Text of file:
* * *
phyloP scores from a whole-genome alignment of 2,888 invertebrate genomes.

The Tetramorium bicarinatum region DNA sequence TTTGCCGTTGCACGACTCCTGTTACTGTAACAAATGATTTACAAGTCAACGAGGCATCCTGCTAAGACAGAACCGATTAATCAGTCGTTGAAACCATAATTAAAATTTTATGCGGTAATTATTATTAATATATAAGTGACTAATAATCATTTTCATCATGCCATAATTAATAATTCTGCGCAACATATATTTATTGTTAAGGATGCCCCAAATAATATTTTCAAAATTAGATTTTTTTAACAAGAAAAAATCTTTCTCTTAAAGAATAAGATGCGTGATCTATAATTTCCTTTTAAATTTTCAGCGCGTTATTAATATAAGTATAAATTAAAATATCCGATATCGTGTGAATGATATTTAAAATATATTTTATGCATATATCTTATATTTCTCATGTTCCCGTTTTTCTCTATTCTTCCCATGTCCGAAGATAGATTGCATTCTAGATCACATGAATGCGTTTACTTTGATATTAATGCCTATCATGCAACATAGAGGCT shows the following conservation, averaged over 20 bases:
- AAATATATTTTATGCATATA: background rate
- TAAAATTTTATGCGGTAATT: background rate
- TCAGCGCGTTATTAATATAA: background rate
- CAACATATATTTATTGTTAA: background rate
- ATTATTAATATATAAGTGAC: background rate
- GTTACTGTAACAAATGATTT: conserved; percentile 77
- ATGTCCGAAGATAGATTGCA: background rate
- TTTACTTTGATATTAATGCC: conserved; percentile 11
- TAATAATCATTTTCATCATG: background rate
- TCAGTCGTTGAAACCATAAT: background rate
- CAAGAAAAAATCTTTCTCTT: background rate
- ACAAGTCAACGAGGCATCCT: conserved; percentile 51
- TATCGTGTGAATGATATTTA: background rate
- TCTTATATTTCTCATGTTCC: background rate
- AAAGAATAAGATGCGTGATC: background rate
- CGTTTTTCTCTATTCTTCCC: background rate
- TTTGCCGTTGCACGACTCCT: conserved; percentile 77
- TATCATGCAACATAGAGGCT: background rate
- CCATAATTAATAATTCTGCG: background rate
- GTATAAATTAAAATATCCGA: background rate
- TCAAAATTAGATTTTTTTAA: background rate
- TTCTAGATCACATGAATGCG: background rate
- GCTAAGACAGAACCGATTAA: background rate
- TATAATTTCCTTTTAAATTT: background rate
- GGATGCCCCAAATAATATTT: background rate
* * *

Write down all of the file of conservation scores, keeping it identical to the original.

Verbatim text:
phyloP scores from a whole-genome alignment of 2,888 invertebrate genomes.

The Tetramorium bicarinatum region DNA sequence TTTGCCGTTGCACGACTCCTGTTACTGTAACAAATGATTTACAAGTCAACGAGGCATCCTGCTAAGACAGAACCGATTAATCAGTCGTTGAAACCATAATTAAAATTTTATGCGGTAATTATTATTAATATATAAGTGACTAATAATCATTTTCATCATGCCATAATTAATAATTCTGCGCAACATATATTTATTGTTAAGGATGCCCCAAATAATATTTTCAAAATTAGATTTTTTTAACAAGAAAAAATCTTTCTCTTAAAGAATAAGATGCGTGATCTATAATTTCCTTTTAAATTTTCAGCGCGTTATTAATATAAGTATAAATTAAAATATCCGATATCGTGTGAATGATATTTAAAATATATTTTATGCATATATCTTATATTTCTCATGTTCCCGTTTTTCTCTATTCTTCCCATGTCCGAAGATAGATTGCATTCTAGATCACATGAATGCGTTTACTTTGATATTAATGCCTATCATGCAACATAGAGGCT shows the following conservation, averaged over 20 bases:
- AAATATATTTTATGCATATA: background rate
- TAAAATTTTATGCGGTAATT: background rate
- TCAGCGCGTTATTAATATAA: background rate
- CAACATATATTTATTGTTAA: background rate
- ATTATTAATATATAAGTGAC: background rate
- GTTACTGTAACAAATGATTT: conserved; percentile 77
- ATGTCCGAAGATAGATTGCA: background rate
- TTTACTTTGATATTAATGCC: conserved; percentile 11
- TAATAATCATTTTCATCATG: background rate
- TCAGTCGTTGAAACCATAAT: background rate
- CAAGAAAAAATCTTTCTCTT: background rate
- ACAAGTCAACGAGGCATCCT: conserved; percentile 51
- TATCGTGTGAATGATATTTA: background rate
- TCTTATATTTCTCATGTTCC: background rate
- AAAGAATAAGATGCGTGATC: background rate
- CGTTTTTCTCTATTCTTCCC: background rate
- TTTGCCGTTGCACGACTCCT: conserved; percentile 77
- TATCATGCAACATAGAGGCT: background rate
- CCATAATTAATAATTCTGCG: background rate
- GTATAAATTAAAATATCCGA: background rate
- TCAAAATTAGATTTTTTTAA: background rate
- TTCTAGATCACATGAATGCG: background rate
- GCTAAGACAGAACCGATTAA: background rate
- TATAATTTCCTTTTAAATTT: background rate
- GGATGCCCCAAATAATATTT: background rate